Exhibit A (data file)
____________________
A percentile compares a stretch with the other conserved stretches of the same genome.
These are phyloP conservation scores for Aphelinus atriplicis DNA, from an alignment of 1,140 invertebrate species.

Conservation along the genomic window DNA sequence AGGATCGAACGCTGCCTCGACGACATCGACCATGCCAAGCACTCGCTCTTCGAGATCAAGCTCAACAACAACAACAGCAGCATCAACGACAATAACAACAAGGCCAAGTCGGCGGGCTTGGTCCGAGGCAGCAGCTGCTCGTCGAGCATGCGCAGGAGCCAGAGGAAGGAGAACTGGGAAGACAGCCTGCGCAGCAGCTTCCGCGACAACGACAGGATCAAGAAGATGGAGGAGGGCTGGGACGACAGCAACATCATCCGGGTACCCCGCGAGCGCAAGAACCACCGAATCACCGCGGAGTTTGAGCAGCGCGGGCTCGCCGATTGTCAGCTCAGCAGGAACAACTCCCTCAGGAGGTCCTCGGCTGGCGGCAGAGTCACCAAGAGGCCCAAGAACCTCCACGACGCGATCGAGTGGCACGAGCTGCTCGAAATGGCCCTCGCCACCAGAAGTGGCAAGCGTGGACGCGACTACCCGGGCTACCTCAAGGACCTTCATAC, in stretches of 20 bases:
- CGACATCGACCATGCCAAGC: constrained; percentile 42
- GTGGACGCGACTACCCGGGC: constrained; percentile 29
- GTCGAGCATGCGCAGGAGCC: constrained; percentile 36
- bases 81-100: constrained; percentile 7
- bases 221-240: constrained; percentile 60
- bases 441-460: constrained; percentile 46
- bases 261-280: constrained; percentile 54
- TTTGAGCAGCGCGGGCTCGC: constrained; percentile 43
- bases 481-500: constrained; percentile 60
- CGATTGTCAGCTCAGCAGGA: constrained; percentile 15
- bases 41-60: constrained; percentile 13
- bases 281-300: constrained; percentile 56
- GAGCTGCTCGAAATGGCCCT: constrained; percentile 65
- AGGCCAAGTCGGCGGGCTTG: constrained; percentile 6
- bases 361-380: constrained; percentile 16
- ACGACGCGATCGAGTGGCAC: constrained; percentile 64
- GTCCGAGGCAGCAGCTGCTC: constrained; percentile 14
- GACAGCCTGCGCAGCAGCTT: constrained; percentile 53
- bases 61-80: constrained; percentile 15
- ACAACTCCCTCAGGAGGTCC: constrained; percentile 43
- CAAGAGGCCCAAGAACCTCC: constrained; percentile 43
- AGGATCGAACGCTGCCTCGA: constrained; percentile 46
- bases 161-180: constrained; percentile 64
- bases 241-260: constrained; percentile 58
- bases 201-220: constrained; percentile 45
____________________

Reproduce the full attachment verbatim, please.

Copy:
A percentile compares a stretch with the other conserved stretches of the same genome.
These are phyloP conservation scores for Aphelinus atriplicis DNA, from an alignment of 1,140 invertebrate species.

Conservation along the genomic window DNA sequence AGGATCGAACGCTGCCTCGACGACATCGACCATGCCAAGCACTCGCTCTTCGAGATCAAGCTCAACAACAACAACAGCAGCATCAACGACAATAACAACAAGGCCAAGTCGGCGGGCTTGGTCCGAGGCAGCAGCTGCTCGTCGAGCATGCGCAGGAGCCAGAGGAAGGAGAACTGGGAAGACAGCCTGCGCAGCAGCTTCCGCGACAACGACAGGATCAAGAAGATGGAGGAGGGCTGGGACGACAGCAACATCATCCGGGTACCCCGCGAGCGCAAGAACCACCGAATCACCGCGGAGTTTGAGCAGCGCGGGCTCGCCGATTGTCAGCTCAGCAGGAACAACTCCCTCAGGAGGTCCTCGGCTGGCGGCAGAGTCACCAAGAGGCCCAAGAACCTCCACGACGCGATCGAGTGGCACGAGCTGCTCGAAATGGCCCTCGCCACCAGAAGTGGCAAGCGTGGACGCGACTACCCGGGCTACCTCAAGGACCTTCATAC, in stretches of 20 bases:
- CGACATCGACCATGCCAAGC: constrained; percentile 42
- GTGGACGCGACTACCCGGGC: constrained; percentile 29
- GTCGAGCATGCGCAGGAGCC: constrained; percentile 36
- bases 81-100: constrained; percentile 7
- bases 221-240: constrained; percentile 60
- bases 441-460: constrained; percentile 46
- bases 261-280: constrained; percentile 54
- TTTGAGCAGCGCGGGCTCGC: constrained; percentile 43
- bases 481-500: constrained; percentile 60
- CGATTGTCAGCTCAGCAGGA: constrained; percentile 15
- bases 41-60: constrained; percentile 13
- bases 281-300: constrained; percentile 56
- GAGCTGCTCGAAATGGCCCT: constrained; percentile 65
- AGGCCAAGTCGGCGGGCTTG: constrained; percentile 6
- bases 361-380: constrained; percentile 16
- ACGACGCGATCGAGTGGCAC: constrained; percentile 64
- GTCCGAGGCAGCAGCTGCTC: constrained; percentile 14
- GACAGCCTGCGCAGCAGCTT: constrained; percentile 53
- bases 61-80: constrained; percentile 15
- ACAACTCCCTCAGGAGGTCC: constrained; percentile 43
- CAAGAGGCCCAAGAACCTCC: constrained; percentile 43
- AGGATCGAACGCTGCCTCGA: constrained; percentile 46
- bases 161-180: constrained; percentile 64
- bases 241-260: constrained; percentile 58
- bases 201-220: constrained; percentile 45